Wilkinson v. A. Schulman, Inc., C.A. No. 2017-0138-JTL (Nov. 13, 2017) (Laster, V.C.)

In this post-trial opinion, the Court of Chancery held that a stockholder was not entitled to inspect a corporation’s books and records because he had failed to demonstrate a proper purpose under Section 220.  The Court found that the stockholder’s stated purposes were not his actual purposes, but rather his counsel’s purposes.

Counsel for purported stockholder Jack Wilkinson (“Plaintiff”) sent a books and records demand letter to A. Schulman, Inc. (the “Company”) regarding the Company’s decision to grant additional compensation to its departing CEO.  The demand letter alleged that, in granting additional compensation, the Company’s directors had violated the CEO’s employment agreement and a stockholder-approved equity compensation plan.  The demand letter sought books and records for the stated purpose of investigating the Board’s decision to determine whether wrongdoing had occurred.  The Company rejected the demand letter in its entirety, arguing that Plaintiff had not provided credible evidence of wrongdoing and the requested information was not necessary and essential to the stated purposes.

After Plaintiff brought suit to compel inspection, the parties engaged in discovery and submitted the case on a stipulated paper record.  At trial, the Company argued that discovery had shown that the purposes stated in the demand letter were not Plaintiff’s actual purposes.  Based on the trial record, the Court agreed, finding that Plaintiff had “simply lent his name to a lawyer-driven effort by entrepreneurial plaintiffs’ counsel.”  In reaching its decision, the Court relied on Plaintiff’s deposition testimony, in which Plaintiff admitted he played no role in drafting the stated purposes or the categories of books and records identified in the demand letter.  The Court also found that, after signing the demand letter, Plaintiff did not review subsequent correspondence between his counsel and the Company, took no steps to verify the accuracy of the complaint, did not review the Company’s answer to the complaint, and made no attempt to verify the accuracy of his interrogatory responses.  The Court likewise found that the event prompting Plaintiff to seek books and records—the announcement of negative financial results—differed substantially from what his attorneys chose to explore—the Board’s decision to grant additional compensation.  Lastly, the Court noted that the same law firm representing Plaintiff in connection with the demand letter had previously represented Plaintiff in at least seven other lawsuits, and that Plaintiff did nothing to verify the factual allegations in those cases, aside from reading the lawyer-drafted complaints.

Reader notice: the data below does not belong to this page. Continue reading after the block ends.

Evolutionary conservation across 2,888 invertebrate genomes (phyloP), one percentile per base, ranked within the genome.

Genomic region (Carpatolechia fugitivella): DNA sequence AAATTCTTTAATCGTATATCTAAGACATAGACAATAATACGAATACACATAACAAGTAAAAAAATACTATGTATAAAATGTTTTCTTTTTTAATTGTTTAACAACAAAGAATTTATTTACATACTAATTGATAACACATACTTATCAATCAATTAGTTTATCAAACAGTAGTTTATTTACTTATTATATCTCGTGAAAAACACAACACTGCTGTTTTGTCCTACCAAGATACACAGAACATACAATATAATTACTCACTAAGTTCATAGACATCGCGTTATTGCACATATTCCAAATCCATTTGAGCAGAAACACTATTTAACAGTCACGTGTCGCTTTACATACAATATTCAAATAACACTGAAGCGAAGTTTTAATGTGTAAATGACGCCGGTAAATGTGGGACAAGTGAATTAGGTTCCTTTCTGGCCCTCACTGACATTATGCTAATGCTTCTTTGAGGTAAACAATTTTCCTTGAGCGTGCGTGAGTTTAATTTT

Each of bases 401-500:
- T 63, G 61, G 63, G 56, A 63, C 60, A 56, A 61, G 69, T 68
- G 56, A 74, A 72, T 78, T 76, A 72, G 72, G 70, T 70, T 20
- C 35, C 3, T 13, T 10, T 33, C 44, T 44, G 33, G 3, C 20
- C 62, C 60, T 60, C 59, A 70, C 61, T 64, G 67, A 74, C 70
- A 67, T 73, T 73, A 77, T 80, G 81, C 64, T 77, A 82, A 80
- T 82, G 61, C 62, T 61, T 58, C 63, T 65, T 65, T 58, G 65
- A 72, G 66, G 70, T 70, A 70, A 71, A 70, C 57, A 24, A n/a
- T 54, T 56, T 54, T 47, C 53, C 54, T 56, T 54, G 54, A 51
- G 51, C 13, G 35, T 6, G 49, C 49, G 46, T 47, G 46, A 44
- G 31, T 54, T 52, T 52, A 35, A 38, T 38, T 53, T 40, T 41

The Court concluded its opinion by reaffirming the notion that stockholders can use counsel to seek books and records.  The Court, however, contrasted situations in which lawyers carry out the stockholder’s wishes with situations in which lawyers independently drive the effort.  Finding that the Company proved that Plaintiff’s stated purposes were not his actual purposes, the Court held that Plaintiff lacked a proper purpose and was not entitled to inspect any documents.  Accordingly, the Court entered judgment in favor of the Company.

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